Tag Archives: does wms help?

Supply Chains Staying the Course in 2017

The overall outlook for supply chains in 2017 is quite rosy, but let’s identify some specific areas where the industry could or should be headed this year.

Staying the Course

First and foremost, I suspect that we won’t see any significant technological breakthroughs or paradigm shifts in 2017 that will disrupt current best practices in the supply chain. Instead, I’m certain that we’ll see a steady stream of developments that continue to improve existing efficiencies or reduce costs, in addition to a widespread push for vendors to demonstrate added value.

Consumer demands continue to drive technology adoption

E-commerce and the omni-channel experience will continue to capture buyer mindshare over more traditional brick-and-mortar retail models, which are suffering from over-capacity. We can expect long-term customer loyalty to be driven by the so-called unified experience or continuity of experience. Vendors able to consistently deliver perfect shipments will be able to capitalize on this trend. For companies in supply chain logistics, this will require ever-tighter carrier relationships and technologies, which will eventually include the emergence of autonomous commercial freight deliveries. These companies are also likely to deploy GPS-enabled tools that provide up-to-the-minute information about freight location, en route conditions (like temperature), and arrival time estimates.

3PL vendors benefit

These trends may help 3rd Party Logistics (3PL) providers gain significant market share, but may also force some industry consolidation. One differentiating factor will be analytics, and how data can be used to capture pick, pack and ship costs. There is a cost associated with managing warehousing and logistics internally versus outsourcing, so the ability of a company to evaluate the overhead for storing and retrieving inventory efficiently and accurately will remain key in delivering shipments profitably.

Hype, with a grain of salt

While autonomous vehicles and drones are certainly breakthrough technologies, numerous barriers need to be overcome before these become mainstream. These include regulations around safety (or perceived danger) and privacy, as they attempt to coexist with traditional modes of transportation. It is my view that the use of drones for shipping will be confined to very short-range hovers or stops based on battery limitations, FAA altitude restrictions, drone pilot certification and autonomous flight technologies, and clearances limited to line-of-sight flying.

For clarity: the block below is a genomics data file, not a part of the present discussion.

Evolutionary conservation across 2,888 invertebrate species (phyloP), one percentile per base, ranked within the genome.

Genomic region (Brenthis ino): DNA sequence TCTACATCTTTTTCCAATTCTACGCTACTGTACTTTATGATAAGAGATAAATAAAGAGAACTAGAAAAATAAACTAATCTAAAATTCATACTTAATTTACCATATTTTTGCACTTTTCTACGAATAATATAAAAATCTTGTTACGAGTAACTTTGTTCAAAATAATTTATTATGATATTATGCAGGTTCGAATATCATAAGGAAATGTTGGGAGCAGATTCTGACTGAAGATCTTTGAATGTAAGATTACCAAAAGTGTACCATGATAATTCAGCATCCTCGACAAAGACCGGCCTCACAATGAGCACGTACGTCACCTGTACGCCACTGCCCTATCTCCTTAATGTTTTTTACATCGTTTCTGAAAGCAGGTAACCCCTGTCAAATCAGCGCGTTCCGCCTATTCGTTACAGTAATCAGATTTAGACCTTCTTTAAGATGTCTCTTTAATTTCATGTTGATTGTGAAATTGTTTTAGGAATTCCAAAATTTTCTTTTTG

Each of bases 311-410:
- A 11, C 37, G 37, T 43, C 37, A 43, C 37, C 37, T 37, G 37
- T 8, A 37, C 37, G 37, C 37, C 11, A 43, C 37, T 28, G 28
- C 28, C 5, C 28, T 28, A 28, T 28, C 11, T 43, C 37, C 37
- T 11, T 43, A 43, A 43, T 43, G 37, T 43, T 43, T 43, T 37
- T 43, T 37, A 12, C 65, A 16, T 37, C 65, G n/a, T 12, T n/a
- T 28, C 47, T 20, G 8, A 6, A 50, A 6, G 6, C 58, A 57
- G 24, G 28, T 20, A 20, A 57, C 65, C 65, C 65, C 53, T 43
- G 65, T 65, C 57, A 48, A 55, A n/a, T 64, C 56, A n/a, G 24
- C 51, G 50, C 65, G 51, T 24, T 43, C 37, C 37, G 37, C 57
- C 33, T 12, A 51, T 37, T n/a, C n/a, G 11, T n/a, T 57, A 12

Whatever 2017 brings, it is shaping up to be a busy, productive year in the world of logistics and supply chains. The more things change, the more they stay the same.

About the author

Eric Allais, President and CEO of Washington-based PathGuide Technologies, Inc., has over 30 years of experience in marketing, product management and sector analysis in the automated data collection industry, including warehouse management practices in wholesale distribution.

Interview with Douglas Hunter, chairman of PathGuide’s Latitude Advisory Board (LAB)

We recently spoke with Douglas Hunter, the newly elected chairman of PathGuide’s Latitude Advisory Board (LAB). Douglas is the operations manager at Eldorado Trading Company, and was the original implementation champion at Eldorado when Latitude WMS was first rolled out. He has been a part of the industry for many years, and shared some of his views and advice about getting the most out of Latitude.

PathGuide: What are some of the benefits or unique ways you use Latitude WMS?

Douglas: Latitude has provided a major improvement to our business in inventory management and in staff performance by increasing accountability and reducing manual steps. Previously, we used our ERP to manage all warehouse inventory operations, which did not give us data in real time or with much detail. Managing inventory and order processing was extremely labor-intensive due to the ERP’s inability to manage inventory in multiple locations, as well as the required time-consuming action of sorting and processing picks on paper.

The customization that we tend to describe as our “game changers” are the automation in order routing by customer type, carrier and FIFO, in a paperless pick environment. We can now manage inventory in real time in multiple locations, instead of our previous practice of using manual reference fields to know secondary or back-stock locations. The customization of the LMS Manifesting & Shipping System offered by PathGuide removed countless manual practices and allowed us to process more orders without adding additional stations or staff. Finally, the ability to add customized reports, alerts, and dashboards has helped us reduce email volume due to manual alerts, and has given us strong visibility down to the team or individual level for performance metrics.

PathGuide: Why did you join PathGuide’s Latitude Advisory Board (LAB)?

Douglas: For me, being a LAB member means having stronger insight into the growth of PathGuide’s products and vision plans. It also means having the ability to give feedback from an operational standpoint on areas in need of improvement or presenting ‘outside the box’ ideas that we identify in the day-to-day use of our WMS. The LAB gives power-users of Latitude the ability to brainstorm new concepts with PathGuide’s talented team, in order to continue enhancing an already great product.

PathGuide: What advice would you give to companies considering a WMS?